Documentary exploring one of the world’s most heated and divisive debates: is it right to take monkeys’ lives to try to improve the lives of humans? Who decides what is acceptable, and where do you draw the line?
Despite huge advances in medicine, scientists argue that the use of monkeys in medical testing is still crucial to cure certain diseases. However, anti-vivisection activists and three quarters of the British public disagree with testing on monkeys. In this documentary we visit the Biomedical Primate Research Centre in the Netherlands, where 200 rhesus macaque monkeys are used each year to help find cures to some of the world’s most deadly diseases. We meet those on the front line of this work, from the deputy director of the lab, who believes their work is essential to help stop human suffering, to the animal trainers who get to know the monkeys well and have to wrestle with their emotions every day, knowing that the animals they work with will die in the research lab. We also speak to the activists who protest outside the facility daily in the hope that one day it will be shut down.
The film also hears from the people whose lives rely on this kind of research, including 27-year-old Rich, who recently contracted HIV. Thanks to the last 30 years of research, in which monkey testing played a crucial role, Rich’s future looks very different to that of people diagnosed in the early 1980s.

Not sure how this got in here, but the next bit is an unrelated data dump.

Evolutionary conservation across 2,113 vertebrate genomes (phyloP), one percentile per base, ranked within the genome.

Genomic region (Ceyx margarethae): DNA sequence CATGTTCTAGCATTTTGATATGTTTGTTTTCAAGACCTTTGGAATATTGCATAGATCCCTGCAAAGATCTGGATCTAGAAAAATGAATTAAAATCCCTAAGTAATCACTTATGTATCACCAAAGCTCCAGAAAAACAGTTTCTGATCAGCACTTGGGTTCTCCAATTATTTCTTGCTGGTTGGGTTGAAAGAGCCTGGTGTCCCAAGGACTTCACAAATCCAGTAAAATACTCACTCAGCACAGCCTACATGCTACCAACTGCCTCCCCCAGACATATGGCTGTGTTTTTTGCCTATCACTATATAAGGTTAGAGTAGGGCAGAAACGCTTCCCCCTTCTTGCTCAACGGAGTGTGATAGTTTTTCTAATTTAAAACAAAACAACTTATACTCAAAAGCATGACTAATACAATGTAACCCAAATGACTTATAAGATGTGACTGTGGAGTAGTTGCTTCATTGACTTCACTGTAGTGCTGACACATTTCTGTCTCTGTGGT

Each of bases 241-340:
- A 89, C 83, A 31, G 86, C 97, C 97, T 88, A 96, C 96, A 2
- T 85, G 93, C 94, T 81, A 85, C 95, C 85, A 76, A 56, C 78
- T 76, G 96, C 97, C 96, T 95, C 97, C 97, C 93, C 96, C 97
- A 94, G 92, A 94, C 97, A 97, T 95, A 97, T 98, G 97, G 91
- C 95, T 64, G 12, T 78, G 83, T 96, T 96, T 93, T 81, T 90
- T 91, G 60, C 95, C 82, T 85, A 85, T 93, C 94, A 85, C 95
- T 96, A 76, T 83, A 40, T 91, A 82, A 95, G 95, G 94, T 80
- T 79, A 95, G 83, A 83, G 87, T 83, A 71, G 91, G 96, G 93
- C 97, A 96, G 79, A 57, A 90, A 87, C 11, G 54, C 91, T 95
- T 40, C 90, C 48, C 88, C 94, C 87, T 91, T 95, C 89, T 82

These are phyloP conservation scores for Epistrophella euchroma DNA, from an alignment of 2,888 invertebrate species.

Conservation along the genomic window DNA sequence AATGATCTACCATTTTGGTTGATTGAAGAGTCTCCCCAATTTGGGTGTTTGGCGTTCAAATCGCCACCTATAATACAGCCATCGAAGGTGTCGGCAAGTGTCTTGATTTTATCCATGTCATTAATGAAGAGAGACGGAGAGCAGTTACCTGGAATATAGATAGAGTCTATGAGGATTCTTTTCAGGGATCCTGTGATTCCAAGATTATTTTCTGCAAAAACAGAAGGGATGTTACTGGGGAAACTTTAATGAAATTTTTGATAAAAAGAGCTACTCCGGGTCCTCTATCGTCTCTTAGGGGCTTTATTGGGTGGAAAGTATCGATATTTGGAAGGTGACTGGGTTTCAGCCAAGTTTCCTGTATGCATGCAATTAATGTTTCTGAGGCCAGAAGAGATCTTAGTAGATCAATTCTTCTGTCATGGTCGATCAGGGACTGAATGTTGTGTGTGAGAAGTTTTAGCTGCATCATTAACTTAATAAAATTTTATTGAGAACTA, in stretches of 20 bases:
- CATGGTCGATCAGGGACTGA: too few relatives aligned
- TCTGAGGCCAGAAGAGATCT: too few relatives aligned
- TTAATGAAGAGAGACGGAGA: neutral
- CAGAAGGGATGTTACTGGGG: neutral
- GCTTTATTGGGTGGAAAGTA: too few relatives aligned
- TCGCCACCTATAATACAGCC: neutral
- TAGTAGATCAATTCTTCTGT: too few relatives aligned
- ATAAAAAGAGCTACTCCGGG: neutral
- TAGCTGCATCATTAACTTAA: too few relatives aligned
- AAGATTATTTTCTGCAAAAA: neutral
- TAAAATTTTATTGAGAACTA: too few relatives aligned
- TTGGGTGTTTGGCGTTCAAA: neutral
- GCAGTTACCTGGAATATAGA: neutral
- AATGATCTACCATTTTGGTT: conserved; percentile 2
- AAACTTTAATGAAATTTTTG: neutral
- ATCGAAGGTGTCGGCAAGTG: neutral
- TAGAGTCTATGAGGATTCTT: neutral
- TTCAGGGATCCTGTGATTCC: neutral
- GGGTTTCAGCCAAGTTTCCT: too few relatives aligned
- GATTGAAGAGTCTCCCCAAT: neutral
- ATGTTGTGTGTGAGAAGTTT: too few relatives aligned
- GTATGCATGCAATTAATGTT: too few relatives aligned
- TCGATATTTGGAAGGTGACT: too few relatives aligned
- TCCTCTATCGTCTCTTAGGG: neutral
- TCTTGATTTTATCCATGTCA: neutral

Twenty-one-year-old Jordan is currently on a cocktail of drugs to help treat the symptoms of his young-onset Parkinson’s. However, they have terrible side effects, and Jordan is desperate for new and improved drugs. Crucial to this is the research taking place at King’s College London, where marmoset monkeys are given the symptoms of Parkinson’s disease before being used to test new medicines.
In Oxford we meet leading neurosurgeon and advocate of animal testing Tipu Aziz, whose controversial use of monkeys 30 years ago lead to a non-drug-based treatment of Parkinson’s symptoms using deep brain stimulation.
What does the future have in store for the research monkeys? The film explores the work of Professor Paul Furlong at Aston University in Birmingham, who is using state-of-the-art computer imaging to find new ways to understand the human brain and is challenging the continued use of monkeys in research. We also return to the Biomedical Primate Research Centre in the Netherlands and spend time with the head of their Alternatives Department, whose job is to reduce the number of monkeys used in research with the hope of eventually not using monkeys at all.